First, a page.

Greenwich Village, 1959. Claire Bishop sits for a portraita gift from her husbandonly to discover that what the artist has actually depicted is Claire’s suicide. Haunted by the painting, Claire is forced to redefine herself within a failing marriage and a family history of madness. Shifting ahead to 2004, we meet West, a young man with schizophrenia obsessed with a painting he encounters in a gallery: a mysterious image of a woman’s suicide. Convinced it was painted by his ex-girlfriend, West constructs an elaborate delusion involving time-travel, Hasidism, art-theft, and the terrifying power of representation. When the two characters finally meet, in the present, delusions are shattered and lives are forever changed.
The Suicide of Claire Bishop is a dazzling debut, evocative of Michael Cunningham's The Hours (and Virginia Woolf's classic Mrs. Dalloway), as well as Donna Tartt's bestseller The Goldfinch. With high stakes that reach across American history, Carmiel Banasky effortlessly juggles balls of madness, art theft, and Time itself, holding the reader in a thrall of language and personal consequences. Daring, sexy, emotional, The Suicide of Claire Bishop heralds Banasky as an important new talent.
|Product dimensions:||5.70(w) x 8.60(h) x 1.40(d)|
About the Author
Carmiel Banasky is a writer and teacher from Portland, Oregon. Her work has appeared in such publications as Glimmer Train, American Short Fiction, Slice, and Guernica. Banasky earned her MFA from Hunter College, where she taught undergraduate creative writing. She is the recipient of awards and fellowships from Bread Loaf, Ucross, Ragdale, Artist Trust, and other foundations.
Carol Monda is an Earphones Award-winning narrator and accomplished voice-over artist. She is also an award-winning actor known for her work in Out of Season, After You Left, and The Gentlemen.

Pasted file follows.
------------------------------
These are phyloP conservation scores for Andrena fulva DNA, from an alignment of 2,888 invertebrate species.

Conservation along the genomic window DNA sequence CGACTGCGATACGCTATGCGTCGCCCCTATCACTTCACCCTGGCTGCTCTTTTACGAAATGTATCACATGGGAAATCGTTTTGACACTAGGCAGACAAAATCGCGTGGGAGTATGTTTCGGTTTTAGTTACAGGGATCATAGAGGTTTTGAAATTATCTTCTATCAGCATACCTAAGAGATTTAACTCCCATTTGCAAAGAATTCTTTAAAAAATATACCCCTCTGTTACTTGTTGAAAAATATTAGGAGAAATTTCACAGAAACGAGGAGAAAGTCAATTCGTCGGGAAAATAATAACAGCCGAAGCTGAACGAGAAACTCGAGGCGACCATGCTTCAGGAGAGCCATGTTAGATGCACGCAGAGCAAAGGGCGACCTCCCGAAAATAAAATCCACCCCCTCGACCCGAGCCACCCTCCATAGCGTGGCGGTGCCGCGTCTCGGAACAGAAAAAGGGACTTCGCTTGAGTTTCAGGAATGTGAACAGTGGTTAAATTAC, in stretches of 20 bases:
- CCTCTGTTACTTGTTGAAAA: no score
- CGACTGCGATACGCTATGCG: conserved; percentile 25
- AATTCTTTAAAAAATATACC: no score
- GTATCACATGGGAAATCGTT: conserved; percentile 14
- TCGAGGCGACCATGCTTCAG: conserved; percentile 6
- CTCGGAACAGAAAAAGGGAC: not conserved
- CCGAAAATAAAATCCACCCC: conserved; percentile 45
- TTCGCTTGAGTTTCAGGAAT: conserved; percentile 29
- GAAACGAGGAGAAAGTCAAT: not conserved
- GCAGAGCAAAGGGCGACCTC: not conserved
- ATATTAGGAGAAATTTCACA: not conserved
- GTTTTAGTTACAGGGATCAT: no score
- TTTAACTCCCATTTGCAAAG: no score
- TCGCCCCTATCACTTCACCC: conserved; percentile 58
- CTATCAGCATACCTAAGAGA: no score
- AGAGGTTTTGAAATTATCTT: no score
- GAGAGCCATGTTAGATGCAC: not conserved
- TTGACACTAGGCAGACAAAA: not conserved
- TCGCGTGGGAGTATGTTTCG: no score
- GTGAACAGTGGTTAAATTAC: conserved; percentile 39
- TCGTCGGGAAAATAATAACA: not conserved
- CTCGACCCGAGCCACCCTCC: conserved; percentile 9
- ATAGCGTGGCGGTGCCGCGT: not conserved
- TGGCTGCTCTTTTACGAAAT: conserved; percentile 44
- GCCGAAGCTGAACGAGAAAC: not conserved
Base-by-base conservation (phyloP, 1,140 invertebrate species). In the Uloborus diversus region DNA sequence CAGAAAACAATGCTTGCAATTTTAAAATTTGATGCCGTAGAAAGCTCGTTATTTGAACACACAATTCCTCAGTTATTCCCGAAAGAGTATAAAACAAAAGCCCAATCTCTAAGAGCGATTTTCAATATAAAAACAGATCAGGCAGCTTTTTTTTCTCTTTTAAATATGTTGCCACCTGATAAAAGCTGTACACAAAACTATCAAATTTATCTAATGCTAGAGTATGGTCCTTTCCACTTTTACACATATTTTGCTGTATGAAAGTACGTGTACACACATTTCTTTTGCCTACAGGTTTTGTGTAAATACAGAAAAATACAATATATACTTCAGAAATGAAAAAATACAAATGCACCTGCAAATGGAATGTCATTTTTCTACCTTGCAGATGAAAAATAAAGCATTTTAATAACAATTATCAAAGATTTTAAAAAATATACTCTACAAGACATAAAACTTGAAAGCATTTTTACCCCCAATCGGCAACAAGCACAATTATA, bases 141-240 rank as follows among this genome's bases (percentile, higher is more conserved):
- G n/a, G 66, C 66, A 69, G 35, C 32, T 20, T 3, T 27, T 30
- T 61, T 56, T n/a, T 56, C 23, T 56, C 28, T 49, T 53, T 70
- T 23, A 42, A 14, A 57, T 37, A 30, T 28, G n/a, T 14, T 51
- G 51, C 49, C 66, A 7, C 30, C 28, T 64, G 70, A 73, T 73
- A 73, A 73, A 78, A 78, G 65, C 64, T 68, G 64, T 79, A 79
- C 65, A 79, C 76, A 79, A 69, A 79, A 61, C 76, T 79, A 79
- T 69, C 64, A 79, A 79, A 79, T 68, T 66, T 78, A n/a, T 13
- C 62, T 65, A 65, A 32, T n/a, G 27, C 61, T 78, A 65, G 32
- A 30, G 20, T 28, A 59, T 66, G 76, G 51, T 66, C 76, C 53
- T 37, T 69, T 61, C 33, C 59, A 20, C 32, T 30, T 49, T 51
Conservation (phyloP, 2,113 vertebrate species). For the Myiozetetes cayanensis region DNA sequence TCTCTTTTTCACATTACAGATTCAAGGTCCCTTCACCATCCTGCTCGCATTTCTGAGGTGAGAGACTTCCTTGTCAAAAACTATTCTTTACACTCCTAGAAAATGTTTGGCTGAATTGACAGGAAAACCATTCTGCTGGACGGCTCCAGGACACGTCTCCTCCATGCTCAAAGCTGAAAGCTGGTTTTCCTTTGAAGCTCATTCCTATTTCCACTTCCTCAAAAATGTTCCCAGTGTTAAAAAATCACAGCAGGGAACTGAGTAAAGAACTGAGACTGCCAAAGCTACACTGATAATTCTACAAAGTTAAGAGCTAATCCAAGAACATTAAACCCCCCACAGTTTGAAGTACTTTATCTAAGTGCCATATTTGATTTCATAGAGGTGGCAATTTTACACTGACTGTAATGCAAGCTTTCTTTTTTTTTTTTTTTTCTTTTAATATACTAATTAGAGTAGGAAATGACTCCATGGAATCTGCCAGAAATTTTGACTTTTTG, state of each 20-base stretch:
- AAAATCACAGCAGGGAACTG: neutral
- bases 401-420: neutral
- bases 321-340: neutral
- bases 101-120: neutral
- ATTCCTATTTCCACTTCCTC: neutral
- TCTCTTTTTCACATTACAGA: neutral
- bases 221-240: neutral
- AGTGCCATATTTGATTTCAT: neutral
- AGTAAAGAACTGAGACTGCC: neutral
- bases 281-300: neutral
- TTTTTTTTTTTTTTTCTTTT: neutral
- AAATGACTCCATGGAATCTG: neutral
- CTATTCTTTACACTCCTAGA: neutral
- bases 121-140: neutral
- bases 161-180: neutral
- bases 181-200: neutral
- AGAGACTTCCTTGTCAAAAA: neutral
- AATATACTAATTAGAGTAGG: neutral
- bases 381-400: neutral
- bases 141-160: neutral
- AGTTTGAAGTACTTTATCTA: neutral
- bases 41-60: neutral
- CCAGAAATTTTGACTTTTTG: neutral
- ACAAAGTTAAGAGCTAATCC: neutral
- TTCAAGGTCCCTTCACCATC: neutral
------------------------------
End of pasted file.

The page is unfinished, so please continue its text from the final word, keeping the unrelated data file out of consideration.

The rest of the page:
Will Damron has won several Earphones Awards and been a finalist for the prestigious Audie Award for best narration. He has had acting roles off-Broadway and on stage and screen throughout the country.
Most Helpful Customer Reviews
I was excited about this book but it was not worth the time.very dissapointed.
Carmiel Banasky has managed something extraordinary here. She moves with facility and deftness between narrators and points of view, navigating a plot that includes mystery, time-travel, death, art, love, sex, sexuality, mental illness, social upheaval and revolution, and binds them together with a tightness and virtuosity. A genuine tour-de-force-- don't miss this book!
It's hard to say which element of the book I like better: the breathless verve with which Banasky evokes mid century NY, or how she shows the complexity and brittleness of one's cognitive hold on reality. Just goes to show how many great writers there are whose powerful work is on par with the other darlings of the literary world, and who don't need to position their work as some cheesy (and condescending) heroic struggle for the human condition (ahem Franzen). This work doesn't need the hype, it stands on its own: uniquely inventive, emotionally stirring. P.S. I actually like Franzen, most of the time.
One of the best books of 2015, hands down. Lyrical, poetic, and ambitious. Banasky manages to weave a complex tale that links a schizophrenic man in 2004 to the life of a woman haunted by a painting of her own suicide. Disappearing bees, art theft, alzheimers, madness. This book is wild and yet deftly controlled. By turns exciting and deeply moving.